Being a student with major family responsibilities is an interesting, but not insurmountable situation. The traditional student, right out of high school, with little family obligation beyond the occasional phone call home can more easily focus on school. But where does that leave the non-traditional student who has financial responsibility, caretaking obligations, family stuff that leaves less time for coursework and study? What it leaves is an individual who is going to have to work hard, but who brings solid commitment to the table. And that’s not always the case for young students who are only responsible for themselves.
Finding the time and the money to take classes are probably two of the biggest obstacles for a student with family and work responsibilities.
Going to school takes time. It will be important that you lay out a schedule that will give you enough time to attend your classes, but also, give you the flexibility and time you need to study. See if your school offers any kind of childcare program. Sometimes colleges and universities have daycare centers available for short-term care of children while parents are in class or at the library. Many students enlist family members to babysit for children, or to help with older adults if you are caring for your parent. Many ask around the neighborhood to find young adults who can be available as a helper to play with your kids, help kids with homework, while you take some time to get ahead on your own school work. The key to any schedule is planning ahead. Using a calendar can help you be more successful as you juggle your own schedule with that of your family members and caretakers – with clear time for school work, home, family and your job.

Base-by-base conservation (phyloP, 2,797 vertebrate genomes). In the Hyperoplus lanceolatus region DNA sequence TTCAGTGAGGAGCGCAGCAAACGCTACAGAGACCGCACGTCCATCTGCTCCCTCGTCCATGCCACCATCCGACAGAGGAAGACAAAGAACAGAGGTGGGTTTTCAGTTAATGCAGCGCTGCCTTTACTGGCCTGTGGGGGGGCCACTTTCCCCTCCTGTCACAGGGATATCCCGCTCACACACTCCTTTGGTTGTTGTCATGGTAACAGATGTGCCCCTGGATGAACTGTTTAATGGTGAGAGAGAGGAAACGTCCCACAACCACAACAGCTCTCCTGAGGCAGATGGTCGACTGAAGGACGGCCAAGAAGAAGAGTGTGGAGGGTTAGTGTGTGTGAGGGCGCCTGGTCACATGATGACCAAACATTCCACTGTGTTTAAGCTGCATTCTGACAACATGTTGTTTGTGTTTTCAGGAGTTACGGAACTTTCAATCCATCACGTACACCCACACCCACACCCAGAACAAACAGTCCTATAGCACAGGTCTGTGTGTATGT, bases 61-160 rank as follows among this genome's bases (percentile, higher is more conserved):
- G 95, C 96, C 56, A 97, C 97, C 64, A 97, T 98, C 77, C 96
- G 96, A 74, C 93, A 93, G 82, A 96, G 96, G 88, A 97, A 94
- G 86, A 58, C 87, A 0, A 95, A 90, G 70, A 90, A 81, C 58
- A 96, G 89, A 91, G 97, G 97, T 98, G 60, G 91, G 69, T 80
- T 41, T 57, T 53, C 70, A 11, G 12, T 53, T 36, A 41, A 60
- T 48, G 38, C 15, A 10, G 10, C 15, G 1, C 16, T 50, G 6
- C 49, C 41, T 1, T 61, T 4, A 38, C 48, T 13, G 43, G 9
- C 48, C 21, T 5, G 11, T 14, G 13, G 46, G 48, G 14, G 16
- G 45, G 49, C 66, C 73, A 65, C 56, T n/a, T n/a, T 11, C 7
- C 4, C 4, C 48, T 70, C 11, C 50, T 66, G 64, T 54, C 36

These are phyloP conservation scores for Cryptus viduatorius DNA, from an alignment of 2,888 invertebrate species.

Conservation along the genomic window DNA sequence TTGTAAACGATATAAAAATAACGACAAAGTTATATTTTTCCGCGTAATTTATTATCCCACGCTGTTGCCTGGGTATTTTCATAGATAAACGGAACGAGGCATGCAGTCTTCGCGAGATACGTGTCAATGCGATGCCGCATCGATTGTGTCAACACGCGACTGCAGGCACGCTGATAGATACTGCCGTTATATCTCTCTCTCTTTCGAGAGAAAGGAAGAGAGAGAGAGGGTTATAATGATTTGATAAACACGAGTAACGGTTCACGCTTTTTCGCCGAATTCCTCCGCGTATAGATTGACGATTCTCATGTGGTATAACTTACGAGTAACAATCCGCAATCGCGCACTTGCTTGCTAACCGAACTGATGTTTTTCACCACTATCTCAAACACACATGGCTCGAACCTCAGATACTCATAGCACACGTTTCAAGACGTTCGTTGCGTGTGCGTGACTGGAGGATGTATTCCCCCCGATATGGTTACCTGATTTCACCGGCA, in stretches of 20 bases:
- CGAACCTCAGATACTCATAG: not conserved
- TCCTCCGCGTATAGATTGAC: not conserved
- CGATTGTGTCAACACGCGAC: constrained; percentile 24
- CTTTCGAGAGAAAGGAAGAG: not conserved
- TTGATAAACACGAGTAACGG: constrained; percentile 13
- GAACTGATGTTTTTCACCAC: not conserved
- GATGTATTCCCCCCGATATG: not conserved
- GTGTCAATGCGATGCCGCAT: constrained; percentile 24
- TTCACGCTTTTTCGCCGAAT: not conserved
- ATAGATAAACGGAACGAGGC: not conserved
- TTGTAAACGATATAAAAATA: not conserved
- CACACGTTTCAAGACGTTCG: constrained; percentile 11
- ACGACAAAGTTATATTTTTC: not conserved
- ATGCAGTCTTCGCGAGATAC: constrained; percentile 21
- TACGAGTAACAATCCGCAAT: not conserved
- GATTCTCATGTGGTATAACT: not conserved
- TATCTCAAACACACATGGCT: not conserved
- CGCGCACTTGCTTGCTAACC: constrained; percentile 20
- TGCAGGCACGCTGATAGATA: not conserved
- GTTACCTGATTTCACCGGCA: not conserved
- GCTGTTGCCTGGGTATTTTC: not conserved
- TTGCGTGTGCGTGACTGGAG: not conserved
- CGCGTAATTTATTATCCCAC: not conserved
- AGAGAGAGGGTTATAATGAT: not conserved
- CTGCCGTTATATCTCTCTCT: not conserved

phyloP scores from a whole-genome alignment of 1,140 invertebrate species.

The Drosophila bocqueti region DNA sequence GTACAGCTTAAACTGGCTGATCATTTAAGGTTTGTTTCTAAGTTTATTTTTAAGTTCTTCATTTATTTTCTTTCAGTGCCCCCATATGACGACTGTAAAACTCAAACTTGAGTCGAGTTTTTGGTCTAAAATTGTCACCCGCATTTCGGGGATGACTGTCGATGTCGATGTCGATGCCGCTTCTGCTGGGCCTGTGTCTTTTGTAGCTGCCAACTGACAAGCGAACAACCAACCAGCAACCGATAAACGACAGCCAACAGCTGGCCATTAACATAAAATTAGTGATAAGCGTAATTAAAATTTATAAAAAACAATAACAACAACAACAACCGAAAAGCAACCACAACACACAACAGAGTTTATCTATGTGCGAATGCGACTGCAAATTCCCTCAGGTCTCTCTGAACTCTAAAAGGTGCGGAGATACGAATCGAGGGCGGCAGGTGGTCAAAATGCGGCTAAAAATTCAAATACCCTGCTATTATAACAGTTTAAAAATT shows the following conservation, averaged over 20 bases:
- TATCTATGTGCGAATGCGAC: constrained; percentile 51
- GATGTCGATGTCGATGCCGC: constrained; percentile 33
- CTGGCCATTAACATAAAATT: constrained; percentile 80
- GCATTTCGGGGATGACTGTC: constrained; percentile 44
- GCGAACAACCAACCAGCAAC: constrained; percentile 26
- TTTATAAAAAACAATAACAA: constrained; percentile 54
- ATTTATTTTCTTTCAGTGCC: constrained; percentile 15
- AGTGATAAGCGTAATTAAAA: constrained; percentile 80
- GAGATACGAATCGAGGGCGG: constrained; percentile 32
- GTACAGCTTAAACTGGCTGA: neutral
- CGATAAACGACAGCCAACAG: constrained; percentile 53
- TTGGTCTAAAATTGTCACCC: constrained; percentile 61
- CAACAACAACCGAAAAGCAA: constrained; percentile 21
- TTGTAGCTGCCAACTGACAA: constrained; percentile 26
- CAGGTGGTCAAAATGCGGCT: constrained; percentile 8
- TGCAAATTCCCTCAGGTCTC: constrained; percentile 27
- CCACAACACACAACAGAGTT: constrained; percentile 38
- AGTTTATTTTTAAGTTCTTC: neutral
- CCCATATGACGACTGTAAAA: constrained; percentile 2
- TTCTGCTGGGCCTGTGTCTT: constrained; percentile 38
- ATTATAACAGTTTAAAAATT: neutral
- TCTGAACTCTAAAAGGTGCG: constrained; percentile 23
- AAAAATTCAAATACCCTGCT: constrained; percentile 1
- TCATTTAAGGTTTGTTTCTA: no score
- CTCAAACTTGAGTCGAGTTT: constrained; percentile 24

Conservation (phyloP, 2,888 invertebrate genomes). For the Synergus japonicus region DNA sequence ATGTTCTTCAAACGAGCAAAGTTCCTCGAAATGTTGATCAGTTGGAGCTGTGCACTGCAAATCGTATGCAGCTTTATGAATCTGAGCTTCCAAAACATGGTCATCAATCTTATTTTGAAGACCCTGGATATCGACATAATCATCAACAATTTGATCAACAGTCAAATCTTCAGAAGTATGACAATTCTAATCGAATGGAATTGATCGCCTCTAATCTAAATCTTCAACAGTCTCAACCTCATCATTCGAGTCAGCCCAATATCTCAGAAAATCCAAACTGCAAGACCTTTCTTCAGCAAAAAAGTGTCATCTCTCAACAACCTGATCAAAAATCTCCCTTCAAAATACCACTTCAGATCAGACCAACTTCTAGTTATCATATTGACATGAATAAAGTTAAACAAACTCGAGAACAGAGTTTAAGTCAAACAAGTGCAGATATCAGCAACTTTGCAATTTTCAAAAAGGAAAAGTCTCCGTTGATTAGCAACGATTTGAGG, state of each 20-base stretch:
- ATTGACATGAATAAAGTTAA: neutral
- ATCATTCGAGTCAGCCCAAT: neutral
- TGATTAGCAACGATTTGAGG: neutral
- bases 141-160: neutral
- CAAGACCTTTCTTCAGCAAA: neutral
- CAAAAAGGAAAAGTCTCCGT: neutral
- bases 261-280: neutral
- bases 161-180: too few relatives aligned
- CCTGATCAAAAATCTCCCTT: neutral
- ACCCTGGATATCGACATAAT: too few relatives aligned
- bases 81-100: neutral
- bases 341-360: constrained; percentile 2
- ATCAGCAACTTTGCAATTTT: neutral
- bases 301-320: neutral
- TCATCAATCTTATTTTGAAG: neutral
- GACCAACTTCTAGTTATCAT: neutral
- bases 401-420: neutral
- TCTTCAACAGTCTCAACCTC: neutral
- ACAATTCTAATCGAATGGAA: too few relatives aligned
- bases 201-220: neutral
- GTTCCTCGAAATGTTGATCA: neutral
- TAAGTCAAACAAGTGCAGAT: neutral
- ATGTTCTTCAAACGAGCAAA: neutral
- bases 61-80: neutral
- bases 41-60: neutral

Finding a way to finance your education, especially if funds are tight, or you need to support your family, can be a challenge. But some research, made easier by access to the Internet, will probably yield some interesting options for paying your way through school. Grants, scholarships, and loans are often available to students committed to gaining a degree, especially students in difficult financial situations. Not everyone can pay the cost of higher education, but funds are out there to assist you. The financial aid office at your school should also be able to offer you ideas. Taking advantage of school financial programs can allow you to focus more on your schoolwork without worrying about your funds as much.
Being a student is a challenge, being a student with family responsibility is an even bigger challenge. With commitment and motivation, the challenges you face will make you a superb student, and potentially an even better employee. Plan, plan, plan, and commit to the decision you’ve made to further your career by educating yourself. It will all be worth it in the end.